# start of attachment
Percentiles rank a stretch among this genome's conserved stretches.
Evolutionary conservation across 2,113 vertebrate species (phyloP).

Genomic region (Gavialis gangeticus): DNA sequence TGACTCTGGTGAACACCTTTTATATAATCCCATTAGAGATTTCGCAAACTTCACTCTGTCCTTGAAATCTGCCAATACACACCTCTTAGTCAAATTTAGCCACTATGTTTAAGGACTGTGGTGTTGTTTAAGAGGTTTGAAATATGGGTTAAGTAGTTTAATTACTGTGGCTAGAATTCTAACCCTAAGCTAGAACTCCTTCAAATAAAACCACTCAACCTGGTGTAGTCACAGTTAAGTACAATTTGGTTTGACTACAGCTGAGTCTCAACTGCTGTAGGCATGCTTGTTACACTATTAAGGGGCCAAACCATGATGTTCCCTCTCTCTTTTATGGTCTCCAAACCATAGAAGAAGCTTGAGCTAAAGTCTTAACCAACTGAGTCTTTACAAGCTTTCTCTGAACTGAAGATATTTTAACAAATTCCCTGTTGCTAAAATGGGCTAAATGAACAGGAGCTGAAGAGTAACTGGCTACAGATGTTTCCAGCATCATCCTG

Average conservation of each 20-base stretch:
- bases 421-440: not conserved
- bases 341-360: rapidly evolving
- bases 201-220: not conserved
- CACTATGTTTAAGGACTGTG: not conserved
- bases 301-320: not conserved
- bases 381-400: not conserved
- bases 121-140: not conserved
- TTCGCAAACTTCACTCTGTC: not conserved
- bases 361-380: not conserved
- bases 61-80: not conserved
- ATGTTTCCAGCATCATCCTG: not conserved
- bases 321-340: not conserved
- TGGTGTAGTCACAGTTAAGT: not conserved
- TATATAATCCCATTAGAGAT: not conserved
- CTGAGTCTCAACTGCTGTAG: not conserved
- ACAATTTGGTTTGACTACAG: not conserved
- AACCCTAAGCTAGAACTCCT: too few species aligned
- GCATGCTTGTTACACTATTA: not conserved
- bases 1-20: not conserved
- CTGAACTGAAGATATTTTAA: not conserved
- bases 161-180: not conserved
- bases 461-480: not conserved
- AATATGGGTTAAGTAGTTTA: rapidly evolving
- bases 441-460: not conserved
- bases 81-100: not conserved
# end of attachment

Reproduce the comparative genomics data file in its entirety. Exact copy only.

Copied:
Percentiles rank a stretch among this genome's conserved stretches.
Evolutionary conservation across 2,113 vertebrate species (phyloP).

Genomic region (Gavialis gangeticus): DNA sequence TGACTCTGGTGAACACCTTTTATATAATCCCATTAGAGATTTCGCAAACTTCACTCTGTCCTTGAAATCTGCCAATACACACCTCTTAGTCAAATTTAGCCACTATGTTTAAGGACTGTGGTGTTGTTTAAGAGGTTTGAAATATGGGTTAAGTAGTTTAATTACTGTGGCTAGAATTCTAACCCTAAGCTAGAACTCCTTCAAATAAAACCACTCAACCTGGTGTAGTCACAGTTAAGTACAATTTGGTTTGACTACAGCTGAGTCTCAACTGCTGTAGGCATGCTTGTTACACTATTAAGGGGCCAAACCATGATGTTCCCTCTCTCTTTTATGGTCTCCAAACCATAGAAGAAGCTTGAGCTAAAGTCTTAACCAACTGAGTCTTTACAAGCTTTCTCTGAACTGAAGATATTTTAACAAATTCCCTGTTGCTAAAATGGGCTAAATGAACAGGAGCTGAAGAGTAACTGGCTACAGATGTTTCCAGCATCATCCTG

Average conservation of each 20-base stretch:
- bases 421-440: not conserved
- bases 341-360: rapidly evolving
- bases 201-220: not conserved
- CACTATGTTTAAGGACTGTG: not conserved
- bases 301-320: not conserved
- bases 381-400: not conserved
- bases 121-140: not conserved
- TTCGCAAACTTCACTCTGTC: not conserved
- bases 361-380: not conserved
- bases 61-80: not conserved
- ATGTTTCCAGCATCATCCTG: not conserved
- bases 321-340: not conserved
- TGGTGTAGTCACAGTTAAGT: not conserved
- TATATAATCCCATTAGAGAT: not conserved
- CTGAGTCTCAACTGCTGTAG: not conserved
- ACAATTTGGTTTGACTACAG: not conserved
- AACCCTAAGCTAGAACTCCT: too few species aligned
- GCATGCTTGTTACACTATTA: not conserved
- bases 1-20: not conserved
- CTGAACTGAAGATATTTTAA: not conserved
- bases 161-180: not conserved
- bases 461-480: not conserved
- AATATGGGTTAAGTAGTTTA: rapidly evolving
- bases 441-460: not conserved
- bases 81-100: not conserved